And yes, I am aware that convincing governments to pass laws making your business model sacrosanct and then having your customers arrested, charged in civil suits, and forced to give you money is in fact adapting. It might be better to adapt into something with a bit more long term survival.

If you keep biting the masses, eventually they’ll bite back.

Google tackles the eBook Market

Slashdot Technology Story | Google Set To Tackle eBook Market

As a long-term ebook reader myself, I have been both excited by Amazon’s entry into the market raising the profile and the usage of ebooks, and disappointed in Amazon’s heavy-handed tactics and DRM, a side of the retail giant that is quickly becomming “business as usual”.

So I for one welcome our google overlord’s entry into the ebook market.  By pushing a free standard and open access, hopefully we will see some decent kindle competition – because nothing breaks down unnecessary and greedy restrictions like open competition (come on Android come on!).

In a related note, the best ebook reader programs I have found so far are uBook (micro-book) for the pocket-pc, an excellent little program that worked very well on my old iPaq, and Bookshelf for the iPhone, which is the application I currently use and makes the most of your own file formats and the beautifully clear resolution of the iPhone screen.  Reading on the iPhone is convenient and a pleasure and I generally carry half a library in my pocket at all times.

Chaser’s Censorship (or Much Ado About Nothing)

Well, I finally got around to watching the second episode of the third season of Chaser’s War On Everything, the current whipping boy of Australia’s Moral Guardians and Supreme Example Of All That Is Wrong With The Media Today.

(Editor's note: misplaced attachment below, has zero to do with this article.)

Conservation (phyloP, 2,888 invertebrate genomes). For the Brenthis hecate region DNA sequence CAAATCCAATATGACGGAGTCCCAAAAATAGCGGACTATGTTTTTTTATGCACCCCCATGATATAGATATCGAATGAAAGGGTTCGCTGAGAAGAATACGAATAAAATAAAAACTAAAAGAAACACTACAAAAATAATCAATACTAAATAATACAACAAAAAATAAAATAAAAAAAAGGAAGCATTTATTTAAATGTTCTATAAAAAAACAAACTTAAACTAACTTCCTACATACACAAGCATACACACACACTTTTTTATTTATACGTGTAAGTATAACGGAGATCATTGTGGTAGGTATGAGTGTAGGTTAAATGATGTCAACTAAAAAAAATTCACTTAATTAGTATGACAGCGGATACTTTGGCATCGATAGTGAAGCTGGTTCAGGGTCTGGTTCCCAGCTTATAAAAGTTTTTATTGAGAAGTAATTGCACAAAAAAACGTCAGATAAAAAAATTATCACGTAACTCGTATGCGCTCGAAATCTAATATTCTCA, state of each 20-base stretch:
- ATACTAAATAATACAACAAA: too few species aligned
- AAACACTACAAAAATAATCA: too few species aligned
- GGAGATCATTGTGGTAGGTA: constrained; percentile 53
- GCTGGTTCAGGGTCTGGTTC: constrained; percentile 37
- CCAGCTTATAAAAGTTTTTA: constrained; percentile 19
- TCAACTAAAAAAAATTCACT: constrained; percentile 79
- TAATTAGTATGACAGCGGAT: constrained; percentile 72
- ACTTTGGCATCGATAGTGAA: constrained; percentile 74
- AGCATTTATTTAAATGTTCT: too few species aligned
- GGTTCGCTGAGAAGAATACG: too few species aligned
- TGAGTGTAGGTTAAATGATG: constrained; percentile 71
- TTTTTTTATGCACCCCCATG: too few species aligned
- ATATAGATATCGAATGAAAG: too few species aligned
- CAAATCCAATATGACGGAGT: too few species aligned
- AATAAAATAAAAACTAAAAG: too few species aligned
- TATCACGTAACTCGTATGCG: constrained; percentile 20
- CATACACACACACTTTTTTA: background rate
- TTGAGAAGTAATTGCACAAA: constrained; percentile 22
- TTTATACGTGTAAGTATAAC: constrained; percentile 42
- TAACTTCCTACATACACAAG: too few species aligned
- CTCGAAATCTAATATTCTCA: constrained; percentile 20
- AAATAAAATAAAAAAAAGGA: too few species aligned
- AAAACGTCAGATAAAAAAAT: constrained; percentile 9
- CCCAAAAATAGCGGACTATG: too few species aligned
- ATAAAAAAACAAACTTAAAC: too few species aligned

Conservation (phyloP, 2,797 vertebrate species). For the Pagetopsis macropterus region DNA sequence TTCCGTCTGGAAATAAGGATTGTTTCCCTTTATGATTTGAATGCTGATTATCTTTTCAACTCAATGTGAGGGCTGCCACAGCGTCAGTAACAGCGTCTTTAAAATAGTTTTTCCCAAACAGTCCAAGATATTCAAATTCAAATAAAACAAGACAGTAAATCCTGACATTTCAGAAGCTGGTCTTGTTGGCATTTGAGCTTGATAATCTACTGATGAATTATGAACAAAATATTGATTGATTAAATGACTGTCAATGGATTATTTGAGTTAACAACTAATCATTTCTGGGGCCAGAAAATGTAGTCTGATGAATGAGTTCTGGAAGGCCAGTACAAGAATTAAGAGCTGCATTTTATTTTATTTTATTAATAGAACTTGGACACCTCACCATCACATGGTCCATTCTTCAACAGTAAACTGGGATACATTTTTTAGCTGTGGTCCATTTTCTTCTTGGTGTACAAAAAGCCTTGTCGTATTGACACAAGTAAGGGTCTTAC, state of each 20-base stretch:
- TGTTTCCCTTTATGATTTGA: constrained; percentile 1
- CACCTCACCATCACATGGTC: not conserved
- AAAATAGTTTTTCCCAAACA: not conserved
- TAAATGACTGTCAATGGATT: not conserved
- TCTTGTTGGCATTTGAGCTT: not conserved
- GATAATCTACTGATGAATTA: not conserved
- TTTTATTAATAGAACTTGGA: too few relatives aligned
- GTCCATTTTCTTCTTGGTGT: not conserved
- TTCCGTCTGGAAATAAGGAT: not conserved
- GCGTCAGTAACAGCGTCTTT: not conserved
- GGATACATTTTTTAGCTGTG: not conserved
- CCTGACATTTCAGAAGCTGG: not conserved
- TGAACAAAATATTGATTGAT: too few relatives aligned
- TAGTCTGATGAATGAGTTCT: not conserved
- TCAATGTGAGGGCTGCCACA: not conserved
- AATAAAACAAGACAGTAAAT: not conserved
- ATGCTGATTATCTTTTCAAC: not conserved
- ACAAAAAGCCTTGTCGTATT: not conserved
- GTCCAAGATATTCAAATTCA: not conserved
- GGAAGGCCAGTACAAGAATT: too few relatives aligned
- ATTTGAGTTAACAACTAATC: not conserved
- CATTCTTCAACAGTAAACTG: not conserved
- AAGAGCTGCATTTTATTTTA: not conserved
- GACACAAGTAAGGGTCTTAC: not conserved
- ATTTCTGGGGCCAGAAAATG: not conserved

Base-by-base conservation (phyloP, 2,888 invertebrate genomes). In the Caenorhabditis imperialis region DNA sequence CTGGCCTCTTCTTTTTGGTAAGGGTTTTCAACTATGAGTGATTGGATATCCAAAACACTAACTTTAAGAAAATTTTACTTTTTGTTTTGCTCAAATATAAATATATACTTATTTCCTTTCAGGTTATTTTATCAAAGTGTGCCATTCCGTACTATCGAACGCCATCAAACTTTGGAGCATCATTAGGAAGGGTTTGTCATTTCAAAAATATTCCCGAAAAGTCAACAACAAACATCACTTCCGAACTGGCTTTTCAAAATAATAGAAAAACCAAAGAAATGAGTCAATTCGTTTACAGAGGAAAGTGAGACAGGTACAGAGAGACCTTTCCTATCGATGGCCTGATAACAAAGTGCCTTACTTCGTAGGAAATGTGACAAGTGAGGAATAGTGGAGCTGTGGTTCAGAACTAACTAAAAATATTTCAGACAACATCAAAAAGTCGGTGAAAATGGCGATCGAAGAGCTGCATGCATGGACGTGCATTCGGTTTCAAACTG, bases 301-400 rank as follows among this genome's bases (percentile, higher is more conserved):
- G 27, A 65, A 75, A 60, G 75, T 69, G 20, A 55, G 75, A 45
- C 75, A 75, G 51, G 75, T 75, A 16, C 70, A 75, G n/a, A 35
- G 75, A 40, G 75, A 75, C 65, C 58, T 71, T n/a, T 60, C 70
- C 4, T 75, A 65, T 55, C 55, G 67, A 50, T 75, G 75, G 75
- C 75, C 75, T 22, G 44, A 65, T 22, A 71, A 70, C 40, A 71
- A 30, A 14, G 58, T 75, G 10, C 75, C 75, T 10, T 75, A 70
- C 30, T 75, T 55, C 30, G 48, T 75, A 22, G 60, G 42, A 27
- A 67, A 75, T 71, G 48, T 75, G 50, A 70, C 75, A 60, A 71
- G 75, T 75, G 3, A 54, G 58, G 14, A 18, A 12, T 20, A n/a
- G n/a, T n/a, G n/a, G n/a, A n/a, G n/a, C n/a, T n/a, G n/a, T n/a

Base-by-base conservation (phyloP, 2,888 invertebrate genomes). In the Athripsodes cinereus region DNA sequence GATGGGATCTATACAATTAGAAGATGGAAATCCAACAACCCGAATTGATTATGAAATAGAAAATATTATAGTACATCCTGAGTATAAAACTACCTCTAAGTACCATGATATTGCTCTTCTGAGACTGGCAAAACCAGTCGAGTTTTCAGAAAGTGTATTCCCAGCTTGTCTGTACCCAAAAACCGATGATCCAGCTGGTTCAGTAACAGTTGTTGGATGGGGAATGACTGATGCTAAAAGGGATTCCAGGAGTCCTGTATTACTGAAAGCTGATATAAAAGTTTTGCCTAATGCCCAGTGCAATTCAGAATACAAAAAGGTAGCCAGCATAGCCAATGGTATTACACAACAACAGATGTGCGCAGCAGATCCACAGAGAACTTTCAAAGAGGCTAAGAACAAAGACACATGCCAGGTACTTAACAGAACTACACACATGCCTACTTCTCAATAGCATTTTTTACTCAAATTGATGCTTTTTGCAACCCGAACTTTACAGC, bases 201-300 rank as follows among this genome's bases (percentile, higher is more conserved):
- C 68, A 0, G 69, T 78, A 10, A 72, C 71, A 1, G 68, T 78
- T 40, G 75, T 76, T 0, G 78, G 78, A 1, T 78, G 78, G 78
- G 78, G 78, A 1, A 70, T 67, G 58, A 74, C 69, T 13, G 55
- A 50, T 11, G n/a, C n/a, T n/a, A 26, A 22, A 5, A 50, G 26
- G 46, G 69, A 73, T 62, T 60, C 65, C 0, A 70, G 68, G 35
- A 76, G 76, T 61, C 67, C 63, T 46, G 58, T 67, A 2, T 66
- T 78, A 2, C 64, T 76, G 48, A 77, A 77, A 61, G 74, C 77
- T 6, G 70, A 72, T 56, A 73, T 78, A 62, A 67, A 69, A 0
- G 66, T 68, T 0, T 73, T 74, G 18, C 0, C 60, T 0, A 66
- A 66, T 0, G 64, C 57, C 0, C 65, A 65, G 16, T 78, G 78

To recap, Chaser performed a sketch entitled “Make a realistic wish foundation” which involves presenting pencil cases and a stick to children in a parody of the make a wish foundation. It ended with the now infamous line that prompted complaints, a two week ban and the censoring of all future repeats of the episode. “Why spend a lot of money on them, when they’re going to die anyway.”

I feel like a bit of disclosure is due at this point, I myself have spent some time in contact with disabled and dying children and my wife has devoted her career and a large amount of her life to them. Personally I think the make a wish foundation does a wonderful job of providing some small comfort to the children and their parents, who have to face continuing after their death. It is not a fun situation, it is very serious and painful.

I hate censorship and would be here defending them regardless of what they said. With all I said above I sat down with my wife and we watched the show fully prepared to be completely offended.

How surprised was I then that the skit was incredibly short, and made me giggle. It wasn’t roaring funny but neither was it this filthy searing insult to sick children everywhere. It was obviously an irreverent poke at a revered institution. I did wince at the end line, I do think it was in bad taste, but without the controversy I would have forgotten it minutes after it was over.

Sure it was bad taste, but it’s chaser. If you don’t like bad taste humour you’re watching the wrong show, and it’s not like all Australia doesn’t know what they’re like by now.

It’s well overblown, astonishingly so, and it’s disgusting that we have all spent so much time on this issue. It’s also insane how many comments on this issue begin “I haven’t seen the show but…” and then go on to denigrate and abuse them based purely on hearsay, from which you would almost be expecting them to be assaulting sick children in their beds.

To my mind they’ve done far worse in the past and have done nothing but upset the over sensative now. As George Carlin famously said, there is no subject so sacrosanct that you can’t joke about it. He punctuated this with a quite funny routine about rape that elicited much the same response.

That was about thirty years ago. Guess we haven’t come all that far after all have we.

Grow up Australia. If you don’t like it, turn off.